Library filed under Impact on People from Vermont
Since October, 105 complaints about the big three wind projects have been collected by the DPS division on consumer affairs and public information, not including this complaint from McGrath. Some of those complaints are from the same people. Twenty-three different people have complained. In one case in November, 31 people joined to file a petition about wind noise about the Lowell wind project which prompted Green Mountain Power to adjust early operations.
"The noise monitoring plan is entirely under the control of First Wind, who chose the firm to design the plan and conduct the monitoring. This is a perfect example of 'the fox guarding the henhouse,' " Smith said Thursday. "The PSB's order further illustrates the near-impossibility of neighbors being able to participate in protecting their interests before the PSB."
Testimony on living near First Wind's 16 Clipper Wind Turbines in Sheffield, Vermont. Duration: 10 minutes
Rep. Klein is perhaps the most dogmatic supporter of large renewable energy projects in the Vermont Legislature. Being such a strong proponent, one would reasonably believe that he would have established a well-articulated rationale for his support. But a look at his record on big renewable energy reveals a pattern characterized by an absence of any objective rationale in support for his positions. In other words, he seems to be for large renewable energy projects simply because he thinks they're a good idea.
It would be too bad if a project had local support but a moratorium quashed it. It would also be too bad if a project were universally despised in its host communities but a town's lack of standing in the process did not allow the PSB to take into account local views. ...Even boosters such as Shumlin say they don't want to cram any projects down townspeople's throats. The Legislature ought to be looking for ways that towns can be empowered to prevent that from happening.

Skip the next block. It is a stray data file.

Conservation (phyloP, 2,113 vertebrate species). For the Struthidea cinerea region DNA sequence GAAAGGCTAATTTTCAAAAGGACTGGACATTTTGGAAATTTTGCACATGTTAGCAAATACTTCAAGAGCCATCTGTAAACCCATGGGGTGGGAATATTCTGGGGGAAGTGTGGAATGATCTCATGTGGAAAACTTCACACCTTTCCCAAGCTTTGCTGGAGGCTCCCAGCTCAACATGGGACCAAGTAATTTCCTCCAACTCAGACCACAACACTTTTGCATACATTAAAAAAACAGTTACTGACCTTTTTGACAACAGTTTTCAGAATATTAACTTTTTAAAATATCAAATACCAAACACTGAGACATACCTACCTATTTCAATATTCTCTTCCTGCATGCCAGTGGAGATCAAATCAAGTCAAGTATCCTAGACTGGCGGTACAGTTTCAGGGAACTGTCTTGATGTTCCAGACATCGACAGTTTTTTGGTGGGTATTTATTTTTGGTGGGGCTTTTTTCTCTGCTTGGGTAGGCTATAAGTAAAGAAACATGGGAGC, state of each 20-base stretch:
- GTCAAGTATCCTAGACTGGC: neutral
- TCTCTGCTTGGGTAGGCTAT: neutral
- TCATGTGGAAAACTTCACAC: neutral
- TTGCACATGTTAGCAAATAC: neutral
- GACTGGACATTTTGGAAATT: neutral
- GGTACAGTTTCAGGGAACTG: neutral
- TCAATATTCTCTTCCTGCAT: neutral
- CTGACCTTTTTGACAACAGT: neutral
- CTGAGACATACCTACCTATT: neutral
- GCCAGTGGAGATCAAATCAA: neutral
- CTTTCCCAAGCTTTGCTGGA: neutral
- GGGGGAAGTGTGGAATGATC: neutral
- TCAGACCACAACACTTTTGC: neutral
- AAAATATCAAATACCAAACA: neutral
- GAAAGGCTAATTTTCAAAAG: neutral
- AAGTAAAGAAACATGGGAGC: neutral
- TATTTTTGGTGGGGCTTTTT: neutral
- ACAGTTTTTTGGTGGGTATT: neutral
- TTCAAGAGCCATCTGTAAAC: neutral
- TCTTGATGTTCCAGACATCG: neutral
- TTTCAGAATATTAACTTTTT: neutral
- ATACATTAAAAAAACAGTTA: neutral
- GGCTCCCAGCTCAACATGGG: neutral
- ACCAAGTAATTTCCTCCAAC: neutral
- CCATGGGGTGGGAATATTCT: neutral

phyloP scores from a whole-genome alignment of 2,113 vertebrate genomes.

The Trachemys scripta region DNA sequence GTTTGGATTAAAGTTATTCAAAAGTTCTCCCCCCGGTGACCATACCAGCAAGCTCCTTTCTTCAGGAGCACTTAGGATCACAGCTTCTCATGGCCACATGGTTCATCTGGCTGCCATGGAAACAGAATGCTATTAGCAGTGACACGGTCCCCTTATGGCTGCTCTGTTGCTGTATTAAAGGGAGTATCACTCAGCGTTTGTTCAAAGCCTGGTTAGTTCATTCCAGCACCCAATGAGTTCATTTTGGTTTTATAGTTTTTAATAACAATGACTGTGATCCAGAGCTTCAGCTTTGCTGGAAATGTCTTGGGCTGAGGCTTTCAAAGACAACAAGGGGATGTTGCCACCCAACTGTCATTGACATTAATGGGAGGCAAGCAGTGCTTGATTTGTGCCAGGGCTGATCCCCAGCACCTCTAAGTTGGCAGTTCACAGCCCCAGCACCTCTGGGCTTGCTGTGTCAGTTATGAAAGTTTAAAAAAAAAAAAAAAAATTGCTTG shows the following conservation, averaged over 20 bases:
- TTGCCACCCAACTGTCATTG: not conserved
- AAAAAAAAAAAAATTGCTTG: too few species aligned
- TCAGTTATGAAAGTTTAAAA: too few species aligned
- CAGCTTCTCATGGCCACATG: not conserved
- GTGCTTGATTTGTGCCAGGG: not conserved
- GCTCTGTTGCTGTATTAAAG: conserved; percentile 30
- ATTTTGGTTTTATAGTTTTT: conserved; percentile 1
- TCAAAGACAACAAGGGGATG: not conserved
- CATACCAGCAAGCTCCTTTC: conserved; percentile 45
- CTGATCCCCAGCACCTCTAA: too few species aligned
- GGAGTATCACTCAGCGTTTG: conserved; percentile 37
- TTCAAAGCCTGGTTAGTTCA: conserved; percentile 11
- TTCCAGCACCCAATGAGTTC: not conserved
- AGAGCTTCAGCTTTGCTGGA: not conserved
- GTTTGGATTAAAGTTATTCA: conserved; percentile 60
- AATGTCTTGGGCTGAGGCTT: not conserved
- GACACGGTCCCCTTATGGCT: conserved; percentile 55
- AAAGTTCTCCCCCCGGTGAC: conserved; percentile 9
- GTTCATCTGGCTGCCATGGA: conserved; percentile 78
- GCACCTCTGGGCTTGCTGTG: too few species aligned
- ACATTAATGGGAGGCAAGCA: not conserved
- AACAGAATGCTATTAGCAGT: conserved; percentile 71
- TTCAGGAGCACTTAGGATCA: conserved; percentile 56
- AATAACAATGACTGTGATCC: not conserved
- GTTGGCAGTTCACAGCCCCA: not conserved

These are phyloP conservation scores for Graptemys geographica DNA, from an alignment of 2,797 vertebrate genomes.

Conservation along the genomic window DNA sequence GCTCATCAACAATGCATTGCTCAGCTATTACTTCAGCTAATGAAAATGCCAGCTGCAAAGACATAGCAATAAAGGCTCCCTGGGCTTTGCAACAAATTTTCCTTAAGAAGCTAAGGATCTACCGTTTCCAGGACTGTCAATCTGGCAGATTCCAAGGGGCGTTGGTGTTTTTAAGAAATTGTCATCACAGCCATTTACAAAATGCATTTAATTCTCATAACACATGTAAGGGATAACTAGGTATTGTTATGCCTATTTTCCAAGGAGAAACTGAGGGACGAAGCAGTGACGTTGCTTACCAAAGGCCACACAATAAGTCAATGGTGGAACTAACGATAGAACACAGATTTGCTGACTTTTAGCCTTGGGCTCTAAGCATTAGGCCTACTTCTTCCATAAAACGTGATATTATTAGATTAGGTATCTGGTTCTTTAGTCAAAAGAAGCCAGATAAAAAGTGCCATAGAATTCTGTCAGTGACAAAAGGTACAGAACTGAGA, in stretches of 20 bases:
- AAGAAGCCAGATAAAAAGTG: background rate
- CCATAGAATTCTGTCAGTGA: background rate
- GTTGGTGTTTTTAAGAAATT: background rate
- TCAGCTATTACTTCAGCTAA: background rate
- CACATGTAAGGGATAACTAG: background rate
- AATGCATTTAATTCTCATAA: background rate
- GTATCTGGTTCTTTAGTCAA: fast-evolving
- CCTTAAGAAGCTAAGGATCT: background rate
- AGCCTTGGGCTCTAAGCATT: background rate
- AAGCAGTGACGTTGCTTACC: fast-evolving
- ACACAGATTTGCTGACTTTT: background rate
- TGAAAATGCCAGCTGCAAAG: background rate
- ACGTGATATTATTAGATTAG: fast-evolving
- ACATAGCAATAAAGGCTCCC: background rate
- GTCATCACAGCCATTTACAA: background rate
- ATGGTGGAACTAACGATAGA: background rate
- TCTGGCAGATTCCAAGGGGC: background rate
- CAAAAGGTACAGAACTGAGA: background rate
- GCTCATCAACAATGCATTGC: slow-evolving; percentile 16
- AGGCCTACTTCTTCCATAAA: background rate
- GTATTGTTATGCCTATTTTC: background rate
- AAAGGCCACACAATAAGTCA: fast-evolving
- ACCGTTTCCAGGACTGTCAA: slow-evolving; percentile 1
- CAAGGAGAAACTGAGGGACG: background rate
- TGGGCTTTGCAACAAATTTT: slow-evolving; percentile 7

Vermont physician, Dr. Sandy Reider, delivered this testimony before the Vermont Senate Committee on Health and Welfare. His testimony discusses Dr. Reider's clinical observations regarding the health impacts of living too close to large wind turbines.
Although no meaningful legislation on ridgeline wind development is likely to emerge this legislative session, that's not stopping Vermont lawmakers from looking into its potential health impacts. The Senate Health and Welfare Committee heard testimony from victims, researchers and doctors concerned about a combination of symptoms that may be caused by low infra-sound vibrations-- from headaches to sleep loss.
A lobbyist for an industry group supporting wind power apologized to a Vermont Senate committee on Wednesday after a witness she brought in called health concerns connected with wind power "hoo-hah," nonsense and propaganda. Gabrielle Stebbins, executive director of Renewable Energy Vermont, called the remarks of acoustics expert Geoff Levanthall unhelpful and offered an apology to the Senate Health and Welfare Committee after Leventhall testified at the hearing by phone from England.
Political ad exposes Vermont Senator Bernie Sanders for his support of industrial wind energy development. Duration: 30 seconds
Senators took a bill that called for a three-year moratorium on large-scale wind developments, pared it down to legislation that would have required large energy generation projects to conform to Act 250 land-use criteria, and then stripped it to $75,000 worth of studies for the House to consider.